These Women are Making Inventive Changes in Our Food Industry

These Women are Making Inventive Changes in Our Food Industry


Sep 14, 2016

The agricultural industry both contributes to and is effected by climate change — leading many to find better solutions for more sound food systems.

Much of this effort is being spearheaded by women – all through a variety of niche efforts with big goals in combating climate change, saving money, reducing waste, and feeding the world in a healthier, more localized way.

Fortune recently released a report featuring women who are making strides in the industry. Here are some women you should know.

1. Kavita Shukla, FreshPaper
Food spoilage leads to food waste — a global problem because there are at least a billion people around the world without refrigerators, according to Fortune. inspired by her grandmother's home remedy in India, Shukla created naturally antibacterial sheets infused with herbs to keep produce fresh up to four times longer. The product, FreshPaper is now sold in many markets.

"There's a lot of space in the world of food waste and we need amazing innovators to really start to think about how to encourage more people to just be a little more conscious in their consumption."

2. Emily Broad Leib, Harvard Food Law and Policy Clinic
Because the world produces more than enough food for everyone on the planet, much of it goes right to the landfill. That's why Leib focuses on legislation to address labeling and to make donating easier. This would hopefully balance out the food system and get more food to those who don’t have enough.

"There are no guidelines at the federal level and inconsistent ones on the state level that are not based on actual science. We want to make labeling laws clearer, so when people pick up a yogurt, they know when it’s OK to eat it and when to throw it out."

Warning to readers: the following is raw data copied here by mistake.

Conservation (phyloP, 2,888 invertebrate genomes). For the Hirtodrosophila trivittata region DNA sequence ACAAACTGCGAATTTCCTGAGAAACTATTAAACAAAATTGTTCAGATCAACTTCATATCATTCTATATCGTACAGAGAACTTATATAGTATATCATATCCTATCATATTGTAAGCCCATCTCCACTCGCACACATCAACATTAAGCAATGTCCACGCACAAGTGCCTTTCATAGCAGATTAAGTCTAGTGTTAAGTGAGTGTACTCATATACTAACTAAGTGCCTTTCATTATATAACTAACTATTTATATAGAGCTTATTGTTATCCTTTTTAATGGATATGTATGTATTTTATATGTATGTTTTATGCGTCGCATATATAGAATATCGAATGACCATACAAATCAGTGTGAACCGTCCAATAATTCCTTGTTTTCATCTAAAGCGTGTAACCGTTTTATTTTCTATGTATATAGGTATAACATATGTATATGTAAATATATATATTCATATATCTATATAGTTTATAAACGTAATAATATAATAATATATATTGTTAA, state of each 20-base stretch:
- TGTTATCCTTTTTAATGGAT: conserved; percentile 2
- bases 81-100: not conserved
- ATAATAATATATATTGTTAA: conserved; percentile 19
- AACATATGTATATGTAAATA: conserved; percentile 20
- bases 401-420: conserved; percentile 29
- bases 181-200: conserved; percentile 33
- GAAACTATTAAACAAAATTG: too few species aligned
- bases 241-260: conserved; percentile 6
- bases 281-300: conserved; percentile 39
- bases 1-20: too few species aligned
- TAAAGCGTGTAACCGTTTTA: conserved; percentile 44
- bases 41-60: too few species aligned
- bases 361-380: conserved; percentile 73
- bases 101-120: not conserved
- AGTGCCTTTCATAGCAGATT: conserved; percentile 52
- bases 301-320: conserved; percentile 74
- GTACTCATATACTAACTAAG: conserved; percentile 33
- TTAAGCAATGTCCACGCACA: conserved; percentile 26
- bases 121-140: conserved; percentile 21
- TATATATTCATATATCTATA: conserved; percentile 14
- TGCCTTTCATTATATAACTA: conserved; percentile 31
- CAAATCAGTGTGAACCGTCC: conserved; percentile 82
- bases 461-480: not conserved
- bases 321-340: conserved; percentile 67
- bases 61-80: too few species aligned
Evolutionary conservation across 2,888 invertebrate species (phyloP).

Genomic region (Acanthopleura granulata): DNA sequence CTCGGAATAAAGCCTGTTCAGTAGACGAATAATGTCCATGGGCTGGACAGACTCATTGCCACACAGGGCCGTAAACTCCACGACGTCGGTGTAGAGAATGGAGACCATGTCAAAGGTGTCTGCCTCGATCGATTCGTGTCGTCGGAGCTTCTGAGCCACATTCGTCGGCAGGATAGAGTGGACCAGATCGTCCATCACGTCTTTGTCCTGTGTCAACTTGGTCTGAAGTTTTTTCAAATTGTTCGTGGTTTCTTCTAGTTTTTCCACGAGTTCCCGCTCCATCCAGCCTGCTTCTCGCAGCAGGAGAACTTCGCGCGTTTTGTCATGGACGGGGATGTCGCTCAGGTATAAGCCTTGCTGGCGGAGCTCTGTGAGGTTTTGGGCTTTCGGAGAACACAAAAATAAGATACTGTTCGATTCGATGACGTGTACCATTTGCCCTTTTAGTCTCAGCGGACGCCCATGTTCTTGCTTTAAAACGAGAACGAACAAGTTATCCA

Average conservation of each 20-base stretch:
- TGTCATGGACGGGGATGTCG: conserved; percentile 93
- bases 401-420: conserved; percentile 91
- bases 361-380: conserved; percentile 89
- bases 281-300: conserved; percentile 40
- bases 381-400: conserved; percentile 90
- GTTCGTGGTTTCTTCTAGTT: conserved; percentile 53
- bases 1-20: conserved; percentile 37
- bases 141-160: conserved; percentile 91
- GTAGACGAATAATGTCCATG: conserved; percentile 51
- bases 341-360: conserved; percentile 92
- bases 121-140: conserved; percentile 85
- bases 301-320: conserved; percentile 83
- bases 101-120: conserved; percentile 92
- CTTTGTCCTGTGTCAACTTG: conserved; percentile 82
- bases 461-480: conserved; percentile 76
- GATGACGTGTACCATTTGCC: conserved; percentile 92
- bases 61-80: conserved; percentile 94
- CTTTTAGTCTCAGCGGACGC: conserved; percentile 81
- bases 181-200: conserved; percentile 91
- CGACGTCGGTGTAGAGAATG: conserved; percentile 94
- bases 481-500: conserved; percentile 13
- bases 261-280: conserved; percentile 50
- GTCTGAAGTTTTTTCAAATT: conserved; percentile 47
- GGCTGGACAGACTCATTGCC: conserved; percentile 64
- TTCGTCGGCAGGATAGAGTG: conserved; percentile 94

3. Betsy Babcock, Handsome Brook Farm
The former capital-firm CEO went from owning seven chickens and a B&B, to managing 351,000 pasture-raised chickens and producing 58 million eggs a year. Not to mention, this all happened quite sustainably — Babcock took the road less traveled and purchased her own mill to ensure her hens have organic, non-GMO feed.

"Because it requires a lot of land, the scalability of pasture-raised animals is tough, but it's possible. We haven’t had to sacrifice the integrity of what we're doing."

4. Monica Garnes, Kroger supermarkets
Garnes is an advocate for local growers in big markets. She has increased the number of local farmers Kroger buys from by 27 percent in just five years.

“Now we can tell our customers exactly who raises their vegetables, which is pretty darn exciting."

5. Claire Benjamin DiMattina, Food Policy Action
As executive director of D.C.-based Food Policy Action, DiMattina calls attention to the importance of policies that impact childhood nutrition, provide access to healthy food, and support farmers.

"This isn't hippie back to the land stuff, people want to know where their food comes from and that it's safe."

6. Susie Weintraub, Compass Group USA
Compass is responsible for 8.5 million meals every day, ranging from school cafeterias to senior homes. She prioritized efforts like partnering with sustainable, vegan companies like Hampton Creek, as well as working with the Food Recovery Network and Feeding America to donate food combat waste problems.

"The key to getting people to eat healthier is to make it more convenient, more accessible, just as economical and maintain the quality and flavor so there’s no reason not to choose that option. Hampton Creek is a great example of that."

7. Kristy Lewis, Quinn Foods
Kristy Lewis believes snack food shares a responsibility of being social conscious, and healthy. She took that idea and created the "pure pop bag" which recycled, compostable paper that's free of the chemical-infused linings for her "farm-to-table" popcorn.

"Food should be simple, honest, and transparent."

8. Emily Miller and Kimberly Jung, Rumi Spice
After serving in the military, these ladies learned about the Afghanistan's underutilized abundance of saffron — one of the priciest spices in the world. This way, they could help get Afghanistan into international economy. To go beyond this, they want to work toward replacing Afghan opium poppies, which fund the Taliban, with saffron-producing crocus flowers.

"This isn’t a charity; we’re literally giving these farmers a livelihood when we buy saffron from them."

NEXT: Millennial Women Changing the Food Scene »

Related Stories:
Post-Lunch Food for Thought
Origins of United Farm Workers

Photo Credit: Getty Images

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